Former Vice President Dr. Mohammed Jameel, Met Parliamentarians at this week’s European Parliamentary session in Strasbourg, France, asking them to stand on the side of civil liberties and human rights. Dr. Jameel has been active in his fight against the current regime, which is teetering on the brink of dictatorship due to the unconstitutional acts of the current President, Mr. Yameen.

Highlights of Discussion in European Parliamentary session

  • Unconstitutional acts of President Yameen
  • Islands sold to the Chinese
  • September 2018 elections
  • Unconstitutional amendments in Constitution
  • Terrorism laws
  • Economy
  • Human rights
  • Mockery of the judiciary
  • EU consider imposing sanctions on the Maldives

The visit to the European Parliament follows Dr. Jameel’s previous meeting with the European Commission, timed to raise awareness about the up-coming September 2018 elections – at risk of being undemocratic. Dr. Jameel’s concerns stem primarily from the fact that the entirety of the opposition has either been forced into exile, or arrested. He himself is currently living in exile in London, having been forced to leave his country under intimidation and threats.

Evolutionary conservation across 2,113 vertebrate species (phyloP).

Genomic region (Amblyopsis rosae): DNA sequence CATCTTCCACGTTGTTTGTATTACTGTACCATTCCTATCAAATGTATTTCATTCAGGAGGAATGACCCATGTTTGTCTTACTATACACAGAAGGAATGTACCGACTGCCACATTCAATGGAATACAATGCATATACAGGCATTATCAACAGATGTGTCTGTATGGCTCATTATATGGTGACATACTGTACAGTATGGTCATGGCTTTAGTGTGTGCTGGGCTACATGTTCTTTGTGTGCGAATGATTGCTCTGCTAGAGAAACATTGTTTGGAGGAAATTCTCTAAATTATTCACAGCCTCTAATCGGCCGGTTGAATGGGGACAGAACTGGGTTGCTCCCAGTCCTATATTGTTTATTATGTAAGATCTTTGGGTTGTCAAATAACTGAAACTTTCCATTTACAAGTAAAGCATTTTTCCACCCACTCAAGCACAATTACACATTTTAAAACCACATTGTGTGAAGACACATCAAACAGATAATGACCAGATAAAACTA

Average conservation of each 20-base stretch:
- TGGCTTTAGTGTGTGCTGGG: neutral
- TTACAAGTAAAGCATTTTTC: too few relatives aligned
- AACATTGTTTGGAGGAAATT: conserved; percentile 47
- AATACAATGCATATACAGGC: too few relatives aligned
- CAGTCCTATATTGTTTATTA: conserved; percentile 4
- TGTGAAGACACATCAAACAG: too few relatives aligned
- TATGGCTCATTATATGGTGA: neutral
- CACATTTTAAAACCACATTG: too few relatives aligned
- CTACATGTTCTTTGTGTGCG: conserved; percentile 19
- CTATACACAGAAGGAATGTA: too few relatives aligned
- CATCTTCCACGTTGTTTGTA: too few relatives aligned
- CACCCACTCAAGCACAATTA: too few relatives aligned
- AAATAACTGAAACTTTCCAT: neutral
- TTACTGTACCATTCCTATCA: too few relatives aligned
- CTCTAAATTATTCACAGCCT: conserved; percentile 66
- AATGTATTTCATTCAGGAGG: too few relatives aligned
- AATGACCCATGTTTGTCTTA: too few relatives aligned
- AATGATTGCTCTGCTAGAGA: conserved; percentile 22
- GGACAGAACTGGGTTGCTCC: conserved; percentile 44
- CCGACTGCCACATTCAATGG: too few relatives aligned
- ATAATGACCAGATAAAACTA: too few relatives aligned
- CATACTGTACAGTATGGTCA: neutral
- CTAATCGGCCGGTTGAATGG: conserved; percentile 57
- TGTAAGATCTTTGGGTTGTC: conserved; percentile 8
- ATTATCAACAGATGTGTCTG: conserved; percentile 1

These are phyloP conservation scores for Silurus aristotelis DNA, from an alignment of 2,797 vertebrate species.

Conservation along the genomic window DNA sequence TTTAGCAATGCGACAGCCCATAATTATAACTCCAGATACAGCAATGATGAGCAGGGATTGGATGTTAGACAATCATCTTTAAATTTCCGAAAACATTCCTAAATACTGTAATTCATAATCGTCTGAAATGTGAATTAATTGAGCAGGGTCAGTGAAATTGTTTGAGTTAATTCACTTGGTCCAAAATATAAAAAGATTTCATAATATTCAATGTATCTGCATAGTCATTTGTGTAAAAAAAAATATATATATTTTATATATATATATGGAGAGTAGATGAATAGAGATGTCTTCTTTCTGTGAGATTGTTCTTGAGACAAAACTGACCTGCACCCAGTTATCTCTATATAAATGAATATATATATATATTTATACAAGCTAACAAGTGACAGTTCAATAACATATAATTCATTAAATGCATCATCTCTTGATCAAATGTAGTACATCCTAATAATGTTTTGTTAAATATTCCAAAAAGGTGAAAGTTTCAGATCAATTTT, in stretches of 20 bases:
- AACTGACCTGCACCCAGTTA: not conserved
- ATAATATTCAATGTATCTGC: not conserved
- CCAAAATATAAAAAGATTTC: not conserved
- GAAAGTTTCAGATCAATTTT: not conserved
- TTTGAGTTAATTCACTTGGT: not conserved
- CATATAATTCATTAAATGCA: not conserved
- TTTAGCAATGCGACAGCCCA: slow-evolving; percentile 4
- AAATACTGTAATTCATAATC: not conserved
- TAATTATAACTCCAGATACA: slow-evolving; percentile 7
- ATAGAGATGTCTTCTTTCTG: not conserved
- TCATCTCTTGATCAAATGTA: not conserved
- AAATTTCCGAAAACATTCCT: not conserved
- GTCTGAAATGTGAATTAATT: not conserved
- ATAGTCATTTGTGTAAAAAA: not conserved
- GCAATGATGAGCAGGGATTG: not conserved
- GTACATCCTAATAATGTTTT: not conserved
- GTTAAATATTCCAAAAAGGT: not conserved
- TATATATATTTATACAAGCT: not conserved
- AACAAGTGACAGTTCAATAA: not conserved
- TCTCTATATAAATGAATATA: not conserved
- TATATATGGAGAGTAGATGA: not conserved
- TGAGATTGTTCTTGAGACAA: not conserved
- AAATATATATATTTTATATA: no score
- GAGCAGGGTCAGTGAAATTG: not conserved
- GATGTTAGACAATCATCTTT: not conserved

Dr. Jameel had intensive meetings with cross-party Members of the European Parliament, Jean Lambert, Charles Tannock, Brice Hortefeux, Fulvio Martusciello, Tomas Zdechovsky, Marijana Petir, Nicolas Bay, Richard Corbett, Ignazzio Corroa, Younous Omarjee, and Nathalie Griesbeck.

Jameel shared with South Asia Chair, MEP Jean Lambert, that only yesterday, Yameen’s administration had created amendments to the Constitution, which block opposition members from running in the upcoming elections. The new amendment to the Constitution prevents those who have claimed asylum, and dual citizens, from being nominated to run in elections, thus eliminating himself and all other prominent opposition members from the up-coming elections. Many opposition members have been tried under the State’s terrorism laws, simply for speaking out against the government. As a result, dozens of Maldivian politicians, including former President Gayoom, continued to languish in prison. Other leading political figures, like Dr. Jameel, and former President Nasheed have taken refuge abroad.

Malosse, Pro-European representative of the European Institution for Civil Society, expressed deep concern for European tourists traveling to the Maldives. Over 80% of the economy is based on tourism, much of which is controlled by, or heavily dependent on the European Union. Malosse said, “the EU is in the right position to support free and fair Maldivian elections – it could be the broker in ensuring these elections are democratic.”